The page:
The fallout from the FTX implosion will go far beyond its immediate capital destruction (which itself is a deflationary event, as are all bezzle reveals). For months to come, investors will fret that there are other bezzles out there waiting to be discovered. This will make access to capital all the more challenging for the capital-constrained. And it will further reduce animal spirits, with a consequential impact on the velocity of money.

As a result, FTX will amplify a number of trends that have been emerging over the last year: the outperformance of value over growth, the implosion of negative-cash-flow business models with all the knock-on effects that entails (for example, as start-ups lose funding, Google and Facebook lose advertising revenue), and the gradual shift from the US to other markets. In this regard, the FTX implosion is yet another sign that the US may just not be the “cleanest dirty shirt” everyone assumes it to be (see Looking For A Hiding Place).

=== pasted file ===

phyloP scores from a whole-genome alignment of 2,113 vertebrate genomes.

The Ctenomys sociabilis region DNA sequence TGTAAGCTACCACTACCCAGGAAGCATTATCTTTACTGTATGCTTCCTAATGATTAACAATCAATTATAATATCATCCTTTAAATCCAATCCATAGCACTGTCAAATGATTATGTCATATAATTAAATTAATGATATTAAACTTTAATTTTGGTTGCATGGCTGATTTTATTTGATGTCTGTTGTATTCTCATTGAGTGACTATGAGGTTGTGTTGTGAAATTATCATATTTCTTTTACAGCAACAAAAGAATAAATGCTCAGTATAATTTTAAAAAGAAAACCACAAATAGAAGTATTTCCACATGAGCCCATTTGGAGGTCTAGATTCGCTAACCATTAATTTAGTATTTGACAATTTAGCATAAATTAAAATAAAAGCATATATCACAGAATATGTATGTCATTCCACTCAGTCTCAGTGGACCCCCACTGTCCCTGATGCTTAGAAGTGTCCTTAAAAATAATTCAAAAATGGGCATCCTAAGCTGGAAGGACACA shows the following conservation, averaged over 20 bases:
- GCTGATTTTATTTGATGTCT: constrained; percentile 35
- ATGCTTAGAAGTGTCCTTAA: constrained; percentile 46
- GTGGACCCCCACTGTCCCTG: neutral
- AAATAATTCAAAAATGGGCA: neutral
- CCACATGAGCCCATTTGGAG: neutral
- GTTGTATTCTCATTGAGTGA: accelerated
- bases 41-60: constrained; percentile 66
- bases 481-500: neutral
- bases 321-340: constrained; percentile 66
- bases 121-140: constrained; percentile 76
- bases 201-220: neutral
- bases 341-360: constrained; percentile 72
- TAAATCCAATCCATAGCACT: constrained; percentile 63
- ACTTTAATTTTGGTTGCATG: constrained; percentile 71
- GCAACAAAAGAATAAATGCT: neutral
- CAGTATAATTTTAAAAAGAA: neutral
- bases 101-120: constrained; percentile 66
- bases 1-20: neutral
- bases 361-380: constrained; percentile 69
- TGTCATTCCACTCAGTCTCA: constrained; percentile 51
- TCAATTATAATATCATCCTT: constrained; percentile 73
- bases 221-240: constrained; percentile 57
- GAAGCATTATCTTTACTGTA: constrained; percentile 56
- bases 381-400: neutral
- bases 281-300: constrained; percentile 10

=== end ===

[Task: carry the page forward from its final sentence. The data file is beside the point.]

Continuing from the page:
DISCLOSURE: This material has been prepared or is distributed solely for informational purposes only and is not a solicitation or an offer to buy any security or instrument or to participate in any trading strategy. Any opinions, recommendations, and assumptions included in this presentation are based upon current market conditions, reflect our judgment as of the date of this presentation, and are subject to change. Past performance is no guarantee of future results. All investments involve risk including the loss of principal. All material presented is compiled from sources believed to be reliable, but accuracy cannot be guaranteed and Evergreen makes no representation as to its accuracy or completeness. Securities highlighted or discussed in this communication are mentioned for illustrative purposes only and are not a recommendation for these securities. Evergreen actively manages client portfolios and securities discussed in this communication may or may not be held in such portfolios at any given time.